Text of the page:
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The Dreaded Disease Diabetes

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Diabetes is a condition that has been in the forefront noncommuni­cable diseases in Fiji and in the Pacific Islands for many years now. We are all at risk and according to the Fiji Ministry of Health, one in every three Fijians or about 30% of the population, is being diagnosed with diabetes. Diabetes is the second biggest cause of death. To give you an idea of the magnitude of the problem, in 1980 there were 108 million people with diabetes worldwide. In 2015 there were 415 million. In three decades the prevalence has increased fourfold. It is projected that a staggering 642 million people will be affected by diabetes by 2040. So what is this dreaded diabetes? It is a lifelong condition that causes a person’s blood sugar level to become too high. The hormone insulin produced by the pancreas is very important because it allows the glucose from blood to be used by the cells in the body. Type 1 diabetes is when the body’s immune system attacks and destroys the cells that produce insulin. This condition is most common presentati­on in children and young adults when they show symptoms of nausea, vomiting, weight loss, fatigue, blurring of vision and excessive thirst. Type 1 diabetics need insulin injections several times a day to survive. We do not know the cause of this autoimmune reaction and Type 1 diabetes is not linked to risks that could be avoided. There is no cure and it cannot be prevented. Type 2 diabetes, on the other hand, is where the body does not produce enough insulin and there is resistance to the action of insulin. It represents about 85-90 % of all cases of diabetes and usually develops in people over the age of 45. However in recent years it is occurring more often in younger people and even children. Obesity has taken its toll. The risk factors for Type 2 diabetes include a family history of the disease, being overweight or obese, having high blood pressure, physical inactivity, poor diet, being over the age of 35, and originatin­g from the Pacific islands, Indian subcontine­nt or having a Chinese background. Many people with Type 2 diabetes display no symptoms apart from feelings of tiredness, lethargy, passing more urine and feeling more thirsty than normal. There is currently no cure for Type 2 Diabetes, however the condition can be managed through lifestyle changes and medication­s. Many Type 2 diabetics may ultimately require insulin therapy. As you can see, Type 2 diabetes is mainly a result of excessive body weight and insufficie­nt exercise. These are both preventabl­e and therefore we can all make positive lifestyle changes to curb this diabetes epidemic. At an individual level, making healthy food choices with reducing processed and packaged foods and increasing fresh fruits and vegetables. Incorporat­ing physical activity as part of everyday activity and 30-40 minutes of physical activity at least three or four times a week help reduce the risk of diabetes. At a community level, enforcing strict canteen guidelines in schools, encouragin­g children to take healthy food as opposed to junk food and encouragin­g more physical activity in schools helps these positive behaviours become an important part of the life of a child, who then grows up and carries these on into adulthood. Workplaces also need to foster a culture whereby the healthier choice is the easier choice. In addition, it is prudent that people get regular medical checkups and screening for their blood sugar level and blood pressure. Education is the key and if we can teach people to take their health into their own hands a lot of complicati­ons related to diabetes can be lessened. For those who already have diabetes, regular medical checkups and taking the medicines properly can help prevent or prolong the start of diabetes related complicati­ons such as kidney failure, lower limb amputation­s, blindness and heart disease. Wise words by Brian Carter who sums up the main cause of diabetes and non-communicab­le diseases “Your lifestyle – how you live, eat, emote and think – determines your health. To prevent disease, you may have to change how you live.”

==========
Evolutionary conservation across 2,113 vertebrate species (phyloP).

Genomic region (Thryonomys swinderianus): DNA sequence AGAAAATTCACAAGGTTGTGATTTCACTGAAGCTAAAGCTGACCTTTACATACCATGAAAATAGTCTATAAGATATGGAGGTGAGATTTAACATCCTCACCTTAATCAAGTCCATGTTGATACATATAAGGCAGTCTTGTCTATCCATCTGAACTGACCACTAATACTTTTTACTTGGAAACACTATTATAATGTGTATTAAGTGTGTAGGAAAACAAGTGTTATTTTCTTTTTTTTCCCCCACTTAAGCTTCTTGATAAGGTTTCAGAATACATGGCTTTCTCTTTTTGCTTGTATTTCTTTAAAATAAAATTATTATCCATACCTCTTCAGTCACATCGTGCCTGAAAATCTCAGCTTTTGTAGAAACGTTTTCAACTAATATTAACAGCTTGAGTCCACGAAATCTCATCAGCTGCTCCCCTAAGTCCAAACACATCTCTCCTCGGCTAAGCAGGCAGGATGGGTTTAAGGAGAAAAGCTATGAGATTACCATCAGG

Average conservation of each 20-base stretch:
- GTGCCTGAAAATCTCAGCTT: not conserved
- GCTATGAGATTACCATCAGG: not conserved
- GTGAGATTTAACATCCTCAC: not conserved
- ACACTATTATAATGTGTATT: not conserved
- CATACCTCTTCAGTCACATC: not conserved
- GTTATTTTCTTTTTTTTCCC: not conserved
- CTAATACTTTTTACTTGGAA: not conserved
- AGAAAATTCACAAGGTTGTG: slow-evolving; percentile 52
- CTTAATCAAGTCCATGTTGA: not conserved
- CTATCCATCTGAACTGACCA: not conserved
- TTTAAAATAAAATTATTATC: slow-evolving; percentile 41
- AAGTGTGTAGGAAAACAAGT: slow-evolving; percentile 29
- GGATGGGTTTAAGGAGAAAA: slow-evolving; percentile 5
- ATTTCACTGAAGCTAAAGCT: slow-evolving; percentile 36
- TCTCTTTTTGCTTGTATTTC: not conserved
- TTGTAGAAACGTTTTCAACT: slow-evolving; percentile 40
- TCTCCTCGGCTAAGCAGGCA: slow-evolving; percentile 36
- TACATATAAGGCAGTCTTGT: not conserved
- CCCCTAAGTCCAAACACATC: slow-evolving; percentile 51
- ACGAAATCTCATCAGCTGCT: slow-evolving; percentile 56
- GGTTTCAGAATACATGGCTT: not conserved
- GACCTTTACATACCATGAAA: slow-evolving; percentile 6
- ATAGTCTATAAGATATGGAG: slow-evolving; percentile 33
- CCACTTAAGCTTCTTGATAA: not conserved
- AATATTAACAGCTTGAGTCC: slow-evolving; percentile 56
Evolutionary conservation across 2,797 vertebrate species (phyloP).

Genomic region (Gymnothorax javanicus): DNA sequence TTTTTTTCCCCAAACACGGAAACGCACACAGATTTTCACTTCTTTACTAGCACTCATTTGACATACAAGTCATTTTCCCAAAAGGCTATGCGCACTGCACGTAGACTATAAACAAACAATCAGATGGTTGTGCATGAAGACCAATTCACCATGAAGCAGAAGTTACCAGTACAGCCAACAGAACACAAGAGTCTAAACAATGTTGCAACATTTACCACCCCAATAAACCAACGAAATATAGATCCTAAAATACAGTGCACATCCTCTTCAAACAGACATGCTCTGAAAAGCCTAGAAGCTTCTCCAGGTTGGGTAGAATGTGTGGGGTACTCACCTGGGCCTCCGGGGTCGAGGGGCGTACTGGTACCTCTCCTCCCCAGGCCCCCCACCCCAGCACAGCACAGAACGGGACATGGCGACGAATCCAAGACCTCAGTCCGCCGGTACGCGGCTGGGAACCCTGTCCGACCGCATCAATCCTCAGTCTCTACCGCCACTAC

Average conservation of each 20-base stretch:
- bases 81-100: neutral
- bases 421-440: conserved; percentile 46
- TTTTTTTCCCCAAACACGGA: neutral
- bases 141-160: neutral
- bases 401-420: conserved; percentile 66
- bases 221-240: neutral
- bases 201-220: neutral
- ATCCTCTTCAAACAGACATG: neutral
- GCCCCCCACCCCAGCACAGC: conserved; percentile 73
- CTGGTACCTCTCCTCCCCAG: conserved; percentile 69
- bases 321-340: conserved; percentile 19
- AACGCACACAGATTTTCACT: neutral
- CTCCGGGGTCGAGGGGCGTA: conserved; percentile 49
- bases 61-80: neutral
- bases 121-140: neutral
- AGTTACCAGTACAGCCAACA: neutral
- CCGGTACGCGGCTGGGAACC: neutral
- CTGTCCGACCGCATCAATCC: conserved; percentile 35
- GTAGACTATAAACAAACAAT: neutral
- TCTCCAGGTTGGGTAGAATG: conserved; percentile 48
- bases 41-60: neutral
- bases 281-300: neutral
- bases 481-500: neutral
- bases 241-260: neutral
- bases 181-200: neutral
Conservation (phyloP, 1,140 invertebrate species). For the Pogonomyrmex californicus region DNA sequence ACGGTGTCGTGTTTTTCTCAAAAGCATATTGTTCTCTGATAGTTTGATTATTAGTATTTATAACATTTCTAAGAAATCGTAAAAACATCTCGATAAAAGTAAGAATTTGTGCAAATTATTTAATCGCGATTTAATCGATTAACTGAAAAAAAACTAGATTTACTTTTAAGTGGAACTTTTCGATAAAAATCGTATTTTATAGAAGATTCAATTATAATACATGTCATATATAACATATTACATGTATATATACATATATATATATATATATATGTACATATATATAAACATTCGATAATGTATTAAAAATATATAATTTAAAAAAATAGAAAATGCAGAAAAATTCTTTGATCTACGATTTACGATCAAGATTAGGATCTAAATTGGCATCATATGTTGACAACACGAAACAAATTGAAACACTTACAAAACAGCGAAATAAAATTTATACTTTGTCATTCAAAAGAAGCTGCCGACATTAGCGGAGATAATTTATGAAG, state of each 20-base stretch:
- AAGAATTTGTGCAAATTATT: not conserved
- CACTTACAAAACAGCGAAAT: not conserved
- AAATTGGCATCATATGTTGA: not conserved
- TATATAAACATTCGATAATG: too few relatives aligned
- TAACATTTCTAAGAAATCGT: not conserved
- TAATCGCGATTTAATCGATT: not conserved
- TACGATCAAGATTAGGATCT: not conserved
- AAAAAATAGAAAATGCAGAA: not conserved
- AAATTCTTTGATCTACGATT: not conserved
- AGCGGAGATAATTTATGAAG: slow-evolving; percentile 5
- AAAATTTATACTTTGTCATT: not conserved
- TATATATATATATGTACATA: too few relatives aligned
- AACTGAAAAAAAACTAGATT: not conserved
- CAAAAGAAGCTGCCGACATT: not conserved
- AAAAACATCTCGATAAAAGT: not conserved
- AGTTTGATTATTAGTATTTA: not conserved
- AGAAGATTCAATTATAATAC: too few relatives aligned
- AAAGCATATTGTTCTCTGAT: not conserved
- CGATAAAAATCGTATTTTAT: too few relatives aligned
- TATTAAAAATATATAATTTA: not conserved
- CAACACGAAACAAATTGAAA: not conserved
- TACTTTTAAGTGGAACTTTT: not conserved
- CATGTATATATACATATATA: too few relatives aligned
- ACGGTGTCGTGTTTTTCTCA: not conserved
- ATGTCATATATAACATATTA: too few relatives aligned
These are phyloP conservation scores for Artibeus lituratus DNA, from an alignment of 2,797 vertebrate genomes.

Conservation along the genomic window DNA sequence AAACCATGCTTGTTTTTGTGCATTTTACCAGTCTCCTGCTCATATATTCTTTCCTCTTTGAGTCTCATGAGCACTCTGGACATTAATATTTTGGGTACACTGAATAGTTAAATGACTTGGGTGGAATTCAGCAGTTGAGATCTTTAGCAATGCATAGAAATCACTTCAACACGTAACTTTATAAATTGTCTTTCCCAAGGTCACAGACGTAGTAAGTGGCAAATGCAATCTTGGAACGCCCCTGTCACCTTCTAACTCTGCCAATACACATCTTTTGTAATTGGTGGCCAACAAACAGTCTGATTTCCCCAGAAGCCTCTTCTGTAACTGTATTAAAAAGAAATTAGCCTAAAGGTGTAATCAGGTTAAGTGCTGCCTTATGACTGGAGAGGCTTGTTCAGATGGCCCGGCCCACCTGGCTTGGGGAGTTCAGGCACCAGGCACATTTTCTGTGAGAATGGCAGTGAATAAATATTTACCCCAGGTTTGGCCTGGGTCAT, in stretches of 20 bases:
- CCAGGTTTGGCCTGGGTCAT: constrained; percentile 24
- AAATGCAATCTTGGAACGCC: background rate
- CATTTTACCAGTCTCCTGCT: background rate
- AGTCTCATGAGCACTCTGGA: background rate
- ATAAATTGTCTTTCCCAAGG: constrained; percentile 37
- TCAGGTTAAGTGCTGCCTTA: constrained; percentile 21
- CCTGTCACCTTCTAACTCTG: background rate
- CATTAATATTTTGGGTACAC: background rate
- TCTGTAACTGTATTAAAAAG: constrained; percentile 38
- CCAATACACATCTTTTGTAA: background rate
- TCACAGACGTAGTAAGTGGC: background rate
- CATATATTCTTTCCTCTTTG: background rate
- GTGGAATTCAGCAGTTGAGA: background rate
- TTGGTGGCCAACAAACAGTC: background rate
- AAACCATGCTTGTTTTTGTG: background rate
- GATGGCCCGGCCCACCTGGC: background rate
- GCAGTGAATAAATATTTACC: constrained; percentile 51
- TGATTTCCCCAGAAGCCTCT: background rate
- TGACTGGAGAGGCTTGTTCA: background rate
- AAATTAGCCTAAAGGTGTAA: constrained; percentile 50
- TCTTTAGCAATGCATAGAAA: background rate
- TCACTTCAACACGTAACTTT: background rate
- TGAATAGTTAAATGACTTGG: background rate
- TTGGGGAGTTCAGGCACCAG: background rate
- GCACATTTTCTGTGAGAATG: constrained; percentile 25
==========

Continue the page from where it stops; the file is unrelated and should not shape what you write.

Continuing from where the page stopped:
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 ??  ?? DR. KRUPALI RATHOD TAPPOO is an Australian qualified General Practition­er, a Fellow of the Royal Australian College of General Practition­ers and the Medical Coordinato­r for Fiji-based NGO Sai Prema Foundation. Dr. Krupali is based at Mitchells Clinic in Tappoocity Suva and has a special interest in women and children’s health.
DR. KRUPALI RATHOD TAPPOO is an Australian qualified General Practition­er, a Fellow of the Royal Australian College of General Practition­ers and the Medical Coordinato­r for Fiji-based NGO Sai Prema Foundation. Dr. Krupali is based at Mitchells Clinic in Tappoocity Suva and has a special interest in women and children’s health.

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